He adds that the food manufacturing industry is also cognisant of the impact of the 2017 listeriosis outbreak and now COVID-19. There is a need to increase the cleanliness of operations and remove human contact. This can be achieved through the use of robotic solutions.

One of the most common misconceptions about robotics is that it is strictly aimed at large enterprises. Rosenberg stresses that this is not the case. In fact, he has seen a substantial interest and increase in the usage of robots in the SMME sector in recent times.

“For some smaller companies, the only way they can produce the required quantity of products is through the use of robotics,” he explains. “As an example, we encountered a small company that operates its dispenser business from a farm. Due to the current pandemic, the demand for its automatic dispensers drastically increased. In order to meet the demand, the solution was to implement a robot that is able to work around the clock.”

While increasing its production, this business has also had to expand its labour force by 50%, thereby creating more jobs. “There’s a fallacy that robots replace human workers,” Rosenberg says. “That isn’t the case at all, because we’ve seen robotic powered industries turn into global giants that employ more people over the years. These organisations have been able to grow and add to their ranks thanks to technology. There will always be a need for people to complete challenging tasks that require human reasoning.”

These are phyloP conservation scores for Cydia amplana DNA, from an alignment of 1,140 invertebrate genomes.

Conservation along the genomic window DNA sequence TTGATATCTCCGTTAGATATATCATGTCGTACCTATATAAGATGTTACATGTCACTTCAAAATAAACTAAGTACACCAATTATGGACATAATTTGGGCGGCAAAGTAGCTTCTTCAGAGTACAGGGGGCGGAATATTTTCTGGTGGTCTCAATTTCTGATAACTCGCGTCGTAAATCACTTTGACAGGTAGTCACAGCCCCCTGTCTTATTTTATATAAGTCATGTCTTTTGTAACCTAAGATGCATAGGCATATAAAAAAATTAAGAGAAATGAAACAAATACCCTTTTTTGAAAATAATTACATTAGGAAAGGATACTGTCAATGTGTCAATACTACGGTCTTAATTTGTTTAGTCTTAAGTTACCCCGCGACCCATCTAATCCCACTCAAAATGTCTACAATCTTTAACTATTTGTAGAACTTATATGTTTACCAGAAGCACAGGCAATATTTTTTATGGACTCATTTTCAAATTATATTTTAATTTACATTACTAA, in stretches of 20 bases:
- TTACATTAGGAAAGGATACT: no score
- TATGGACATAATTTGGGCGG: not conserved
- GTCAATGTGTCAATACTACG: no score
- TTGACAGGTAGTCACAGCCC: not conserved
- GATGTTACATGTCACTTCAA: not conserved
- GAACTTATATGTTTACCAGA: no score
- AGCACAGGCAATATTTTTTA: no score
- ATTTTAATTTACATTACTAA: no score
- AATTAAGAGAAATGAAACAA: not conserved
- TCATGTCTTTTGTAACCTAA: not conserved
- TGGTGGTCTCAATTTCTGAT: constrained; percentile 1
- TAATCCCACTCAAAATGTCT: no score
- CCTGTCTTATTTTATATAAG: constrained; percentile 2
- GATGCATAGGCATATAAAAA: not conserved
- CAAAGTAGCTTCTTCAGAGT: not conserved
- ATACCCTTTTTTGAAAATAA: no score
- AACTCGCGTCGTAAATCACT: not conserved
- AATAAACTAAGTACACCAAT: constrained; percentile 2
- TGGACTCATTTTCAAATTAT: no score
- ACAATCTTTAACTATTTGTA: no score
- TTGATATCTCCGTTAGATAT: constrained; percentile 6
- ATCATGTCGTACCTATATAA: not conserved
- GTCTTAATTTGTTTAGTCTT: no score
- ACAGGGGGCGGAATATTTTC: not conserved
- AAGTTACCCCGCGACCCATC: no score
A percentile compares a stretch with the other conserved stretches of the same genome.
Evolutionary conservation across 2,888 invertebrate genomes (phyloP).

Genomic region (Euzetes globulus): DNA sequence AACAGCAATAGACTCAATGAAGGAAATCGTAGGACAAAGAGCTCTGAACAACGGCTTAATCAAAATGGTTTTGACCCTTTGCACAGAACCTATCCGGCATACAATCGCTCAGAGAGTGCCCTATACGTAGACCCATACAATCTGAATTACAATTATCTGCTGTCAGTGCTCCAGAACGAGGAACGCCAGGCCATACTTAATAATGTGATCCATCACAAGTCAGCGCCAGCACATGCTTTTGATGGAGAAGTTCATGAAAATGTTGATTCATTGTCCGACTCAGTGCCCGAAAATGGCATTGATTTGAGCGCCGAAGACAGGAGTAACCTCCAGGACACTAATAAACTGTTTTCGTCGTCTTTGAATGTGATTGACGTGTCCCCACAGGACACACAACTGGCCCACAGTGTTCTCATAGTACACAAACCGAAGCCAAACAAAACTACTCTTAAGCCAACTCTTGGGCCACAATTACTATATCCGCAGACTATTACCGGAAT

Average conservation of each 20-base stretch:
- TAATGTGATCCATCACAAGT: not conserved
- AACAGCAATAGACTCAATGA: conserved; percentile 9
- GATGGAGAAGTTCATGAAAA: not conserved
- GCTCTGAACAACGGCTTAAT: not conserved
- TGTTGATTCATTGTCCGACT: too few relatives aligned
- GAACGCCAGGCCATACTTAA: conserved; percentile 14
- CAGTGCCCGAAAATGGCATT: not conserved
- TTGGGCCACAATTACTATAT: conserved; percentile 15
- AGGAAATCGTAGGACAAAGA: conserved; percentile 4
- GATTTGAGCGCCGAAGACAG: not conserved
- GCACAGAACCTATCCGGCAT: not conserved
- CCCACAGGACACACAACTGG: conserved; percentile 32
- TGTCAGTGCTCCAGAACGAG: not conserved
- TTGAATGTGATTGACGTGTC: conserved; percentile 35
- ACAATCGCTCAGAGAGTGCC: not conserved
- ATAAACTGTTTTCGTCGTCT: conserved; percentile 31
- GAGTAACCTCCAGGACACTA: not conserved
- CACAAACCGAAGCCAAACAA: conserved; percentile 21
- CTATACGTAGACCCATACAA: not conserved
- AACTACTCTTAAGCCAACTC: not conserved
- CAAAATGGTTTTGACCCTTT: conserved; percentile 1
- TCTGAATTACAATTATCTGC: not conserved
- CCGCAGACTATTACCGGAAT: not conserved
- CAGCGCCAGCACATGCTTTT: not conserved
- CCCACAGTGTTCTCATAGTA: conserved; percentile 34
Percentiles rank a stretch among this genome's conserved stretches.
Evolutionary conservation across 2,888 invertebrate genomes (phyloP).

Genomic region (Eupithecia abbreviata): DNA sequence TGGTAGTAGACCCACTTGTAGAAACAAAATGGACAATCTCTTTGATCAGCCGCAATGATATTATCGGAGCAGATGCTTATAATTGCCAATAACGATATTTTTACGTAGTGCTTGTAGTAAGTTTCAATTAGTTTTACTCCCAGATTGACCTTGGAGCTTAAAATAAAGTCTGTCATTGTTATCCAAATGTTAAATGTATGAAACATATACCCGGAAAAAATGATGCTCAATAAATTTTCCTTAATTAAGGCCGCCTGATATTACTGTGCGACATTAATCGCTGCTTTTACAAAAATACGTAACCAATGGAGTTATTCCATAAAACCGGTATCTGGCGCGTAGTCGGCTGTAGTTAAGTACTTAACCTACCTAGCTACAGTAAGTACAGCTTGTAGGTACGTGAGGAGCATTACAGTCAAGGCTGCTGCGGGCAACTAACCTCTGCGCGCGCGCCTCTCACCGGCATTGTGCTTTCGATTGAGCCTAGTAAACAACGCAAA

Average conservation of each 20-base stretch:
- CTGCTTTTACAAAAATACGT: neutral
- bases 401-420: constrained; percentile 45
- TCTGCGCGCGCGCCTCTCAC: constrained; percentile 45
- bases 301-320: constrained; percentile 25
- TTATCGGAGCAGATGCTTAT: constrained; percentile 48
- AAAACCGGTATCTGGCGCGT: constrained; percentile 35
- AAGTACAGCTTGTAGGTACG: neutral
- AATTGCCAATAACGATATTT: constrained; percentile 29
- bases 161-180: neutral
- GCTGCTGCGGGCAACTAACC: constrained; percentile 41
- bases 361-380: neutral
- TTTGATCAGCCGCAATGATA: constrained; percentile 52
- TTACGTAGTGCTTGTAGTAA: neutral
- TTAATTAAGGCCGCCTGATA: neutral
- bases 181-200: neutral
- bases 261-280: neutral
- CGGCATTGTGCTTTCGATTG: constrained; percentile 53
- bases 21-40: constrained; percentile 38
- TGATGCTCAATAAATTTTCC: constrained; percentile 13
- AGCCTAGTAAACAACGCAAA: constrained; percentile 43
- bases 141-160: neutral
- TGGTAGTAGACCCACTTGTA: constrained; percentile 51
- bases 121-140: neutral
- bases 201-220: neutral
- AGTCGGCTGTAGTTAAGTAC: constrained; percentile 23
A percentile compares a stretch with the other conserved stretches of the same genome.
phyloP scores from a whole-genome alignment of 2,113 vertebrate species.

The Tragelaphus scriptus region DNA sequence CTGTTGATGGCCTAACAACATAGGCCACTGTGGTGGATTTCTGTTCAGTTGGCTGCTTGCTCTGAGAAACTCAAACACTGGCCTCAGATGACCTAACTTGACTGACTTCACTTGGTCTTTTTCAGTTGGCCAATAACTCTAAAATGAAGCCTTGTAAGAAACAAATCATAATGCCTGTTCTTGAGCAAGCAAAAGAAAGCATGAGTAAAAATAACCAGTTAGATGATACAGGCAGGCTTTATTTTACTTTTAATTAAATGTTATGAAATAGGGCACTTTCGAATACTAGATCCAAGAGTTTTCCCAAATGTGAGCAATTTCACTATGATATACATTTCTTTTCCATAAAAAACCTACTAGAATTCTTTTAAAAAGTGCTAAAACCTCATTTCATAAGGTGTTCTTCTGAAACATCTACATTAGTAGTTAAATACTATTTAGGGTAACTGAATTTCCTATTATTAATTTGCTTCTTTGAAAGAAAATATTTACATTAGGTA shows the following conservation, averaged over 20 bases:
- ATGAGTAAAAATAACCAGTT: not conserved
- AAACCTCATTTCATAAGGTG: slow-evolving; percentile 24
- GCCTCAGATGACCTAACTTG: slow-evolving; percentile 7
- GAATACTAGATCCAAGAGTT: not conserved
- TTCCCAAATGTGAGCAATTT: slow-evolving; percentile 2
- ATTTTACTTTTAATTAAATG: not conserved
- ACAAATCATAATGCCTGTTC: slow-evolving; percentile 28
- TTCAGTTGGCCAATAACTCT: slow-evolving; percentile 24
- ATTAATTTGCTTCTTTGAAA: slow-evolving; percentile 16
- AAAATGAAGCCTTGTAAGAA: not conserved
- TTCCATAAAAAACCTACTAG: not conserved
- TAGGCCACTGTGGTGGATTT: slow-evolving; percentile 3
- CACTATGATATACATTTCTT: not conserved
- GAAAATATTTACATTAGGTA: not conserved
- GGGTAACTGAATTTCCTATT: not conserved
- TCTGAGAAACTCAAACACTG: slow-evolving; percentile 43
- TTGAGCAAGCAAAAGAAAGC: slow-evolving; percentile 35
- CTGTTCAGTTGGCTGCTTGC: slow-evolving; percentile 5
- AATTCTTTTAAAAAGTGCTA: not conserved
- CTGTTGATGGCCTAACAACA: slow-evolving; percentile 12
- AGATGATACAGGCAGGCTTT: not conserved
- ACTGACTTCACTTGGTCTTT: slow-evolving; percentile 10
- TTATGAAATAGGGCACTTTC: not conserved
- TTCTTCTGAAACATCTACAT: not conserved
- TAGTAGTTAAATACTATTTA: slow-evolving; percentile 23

For more information contact Brenda Herrero, Yaskawa Southern Africa, +27 11 608 3182, brenda@yaskawa.za.com, www.yaskawa.za.com


Credit(s)



Share this article:
Share via emailShare via LinkedInPrint this page

Further reading:

Reducing business downtime with robots
Third Quarter 2020, Yaskawa Southern Africa , Robotics & Mechatronics
In a world that is always connected and moving at a blistering speed, businesses cannot afford to have extensive periods of downtime. As efficiency becomes a primary driver of business, industries are ...

Read more...
maxon drives are heading to the Red Planet
Third Quarter 2020, DNH Tradeserve , Editor's Choice
NASA is sending its fifth rover to Mars. Its main mission is to collect soil samples that will be analysed on Earth at a later time. The rover will also carry a helicopter that will perform the first flights on the Red Planet. maxon’s precision DC and BLDC motors will be used for numerous mission-critical tasks.

Read more...
The new mobility: how sensors control the cobots of the future
Third Quarter 2020, SICK Automation Southern Africa , Editor's Choice